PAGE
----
Stephen Rees's blog

Thoughts about the relationships between transport and the urban area it serves

Archive for December 1st, 2008

Granville Street’s future begins today

with 3 comments

Ultan Kampff in the Vancouver Sun

Ultan Kampff is vice-president of the Downtown Vancouver Business Improvement Association and general manager of Cadillac Fairview/Pacific Centre.

And things have certainly changed at Pacific Centre. The debates and arguments over the future of Granville Street have been going on for many years. I used to go to meetings at the DVBIA of a working group – or some such – as the solitary representative of the transit agency. So of course all I could talk about was transit, and how important is was that any street redesign paid attention to its role as a transit exchange. I also noted that it was the only place in the region (let alone the City) where transit had any priority.

Of course it was Pacific Centre that pretty much killed off the retail activity of the street. It provided a parallel, enclosed street where the retailers moved to. Not that its representative on that group ever acknowledged their role. And it was John Fluevog who, by sticking to his street location in defiance of that trend, eventually led the street’s revival. And Blaine Culling, who brought the over development of “entertainment” to the southern end of the street, which remained open to traffic, who was the most vociferous opponent of what he called “a bowling alley for buses”. It pleases me greatly that this strip of booze cans is now closed to cars, just to cope with the crowds at weekends.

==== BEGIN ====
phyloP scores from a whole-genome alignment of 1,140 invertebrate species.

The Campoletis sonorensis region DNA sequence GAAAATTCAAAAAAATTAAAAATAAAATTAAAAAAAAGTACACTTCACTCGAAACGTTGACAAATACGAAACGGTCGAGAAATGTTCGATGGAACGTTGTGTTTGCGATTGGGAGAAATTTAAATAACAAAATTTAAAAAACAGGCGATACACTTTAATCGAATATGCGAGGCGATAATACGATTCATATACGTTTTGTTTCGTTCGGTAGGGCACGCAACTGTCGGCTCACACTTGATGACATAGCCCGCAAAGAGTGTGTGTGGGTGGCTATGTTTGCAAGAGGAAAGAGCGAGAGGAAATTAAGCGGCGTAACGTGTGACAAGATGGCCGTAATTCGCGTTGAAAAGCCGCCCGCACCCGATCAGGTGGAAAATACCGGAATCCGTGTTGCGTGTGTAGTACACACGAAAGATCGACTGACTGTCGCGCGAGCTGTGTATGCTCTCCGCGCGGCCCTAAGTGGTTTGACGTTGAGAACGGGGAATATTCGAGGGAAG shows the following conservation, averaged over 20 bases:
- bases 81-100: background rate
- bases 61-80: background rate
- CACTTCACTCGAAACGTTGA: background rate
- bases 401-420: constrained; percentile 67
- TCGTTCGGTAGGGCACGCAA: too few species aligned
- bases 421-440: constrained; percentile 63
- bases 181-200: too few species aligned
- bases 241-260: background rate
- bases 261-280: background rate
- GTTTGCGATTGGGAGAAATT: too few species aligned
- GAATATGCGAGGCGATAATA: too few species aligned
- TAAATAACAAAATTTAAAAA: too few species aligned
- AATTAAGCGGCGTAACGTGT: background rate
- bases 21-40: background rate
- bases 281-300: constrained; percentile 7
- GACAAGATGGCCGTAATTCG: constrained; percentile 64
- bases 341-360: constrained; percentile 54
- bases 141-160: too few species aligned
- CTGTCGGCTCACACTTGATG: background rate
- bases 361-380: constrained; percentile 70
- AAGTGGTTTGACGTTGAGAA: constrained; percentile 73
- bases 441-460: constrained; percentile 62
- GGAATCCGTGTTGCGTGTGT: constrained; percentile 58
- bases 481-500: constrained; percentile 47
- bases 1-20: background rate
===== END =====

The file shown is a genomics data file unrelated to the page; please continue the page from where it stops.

If history has taught us anything, it’s that you can build a street — great or otherwise — but if you don’t nurture it, program it, plan it, clean it and engage people in it, all the shiny furniture, clean sidewalks and bright lights won’t sustain it.

Great streets, by design, lend themselves to people gathering, socializing and engaging with each other. But great streets are also purposefully programmed and well used to encourage visitors to linger and enjoy the space.

The adage “build it and they will come” may be true, but program it, and they will stay.

This is one of the most intelligent things I have ever seen written about this street and is a very hopeful sign for the future. Long may Ultan Kampff remain in charge down there.

Written by Stephen Rees

December 1, 2008 at 12:06 pm